- I’ve previously written (here) about how earthquakes actually appear to be a necessary part of the life cycle of earth and how astrobiologists searching for extraterrestrial life are theorizing that plate tectonics would be a requirement of any other planet for it to support complex life. Tsunamis are a necessary byproduct of certain types of earthquakes. The good news is that only subduction zones where one tectonic plate dives under another (or is subducted) appear capable of producing tsunamis; the bad news is that when one of those faults suddenly displaces a large volume of water, a wave results that will become a tsunami as it nears shore. That’s just the conservation of energy at work. This subduction is part of the continuous recycling of our planetary crust, but thankfully, the resulting earthquakes and ensuing side-effect of tsunamis are not a continuous effect.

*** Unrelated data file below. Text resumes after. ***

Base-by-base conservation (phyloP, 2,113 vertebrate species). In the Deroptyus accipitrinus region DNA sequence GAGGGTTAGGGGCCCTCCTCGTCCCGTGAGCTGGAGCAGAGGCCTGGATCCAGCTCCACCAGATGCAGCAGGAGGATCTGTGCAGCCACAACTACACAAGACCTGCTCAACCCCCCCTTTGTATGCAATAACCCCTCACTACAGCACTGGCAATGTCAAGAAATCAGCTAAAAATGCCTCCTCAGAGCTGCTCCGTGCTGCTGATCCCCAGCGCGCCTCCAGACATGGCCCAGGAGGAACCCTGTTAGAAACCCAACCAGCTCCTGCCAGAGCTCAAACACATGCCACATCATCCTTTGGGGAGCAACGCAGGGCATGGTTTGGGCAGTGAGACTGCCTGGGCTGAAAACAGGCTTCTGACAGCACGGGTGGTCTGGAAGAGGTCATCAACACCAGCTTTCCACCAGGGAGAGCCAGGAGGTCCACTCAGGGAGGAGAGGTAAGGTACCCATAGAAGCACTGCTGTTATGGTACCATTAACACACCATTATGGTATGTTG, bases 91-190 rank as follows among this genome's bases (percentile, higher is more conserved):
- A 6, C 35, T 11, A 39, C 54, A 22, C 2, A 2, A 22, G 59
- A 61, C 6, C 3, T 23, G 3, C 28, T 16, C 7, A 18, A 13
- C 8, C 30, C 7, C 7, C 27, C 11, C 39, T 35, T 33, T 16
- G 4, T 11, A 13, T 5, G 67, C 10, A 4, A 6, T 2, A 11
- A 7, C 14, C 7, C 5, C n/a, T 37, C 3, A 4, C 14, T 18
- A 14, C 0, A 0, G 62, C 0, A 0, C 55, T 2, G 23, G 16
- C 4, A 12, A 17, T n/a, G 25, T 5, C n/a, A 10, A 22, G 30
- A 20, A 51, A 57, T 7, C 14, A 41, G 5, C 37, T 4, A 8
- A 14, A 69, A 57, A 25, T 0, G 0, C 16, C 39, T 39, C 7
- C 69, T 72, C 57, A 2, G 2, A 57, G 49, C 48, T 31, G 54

- God has given us intelligence, creativity, and skills to devise protection from natural disasters. A webinar I watched recently for continuing education was explaining how to design buildings for the severe loadings from waves and debris that occur in tsunamis. We engineers tend to think we’ve covered all our bases when we design a building for wind, rain, snow, seismic, and maybe even flood loads (besides the normal occupancy loads). But then in a tsunami, your building might actually get assaulted by other buildings swept off their foundations, a flotilla of shipping containers, a small fleet of cars and trucks, or a yacht or two. Objects tend to not stay put, and instead become very heavy projectiles. But the engineer presenting the webinar pointed out that some buildings in the well-documented and analyzed 2011 Japan Tsunami actually did remarkably well. While the economic impact of the Japan tsunami was enormous, the death toll was less than 1/10th of the that of the 2004 tsunami. Well-designed buildings can contribute to reducing the effects of these events. We could take that rather expensive lesson learned and start designing for tsunamis like we do for earthquakes and hurricanes. And while the earthquake-induced wave that will become a tsunami as it nears shore can cross the deeper ocean at speeds of over 500mph, we now have an early warning network established to warn distant areas. This can help provide critical time for people to utilize the best option: evacuation to higher ground. Interestingly, even without advanced technology, one community in Japan was safe from the 2011 tsunami because, after getting decimated by 2 previous tsunamis in the last 120 years, they permanently moved the town to higher ground and erected a stone monument instructing residents to not build below that elevation. That may not be an appealing option to some, but it was one decision that people could make that saved their lives.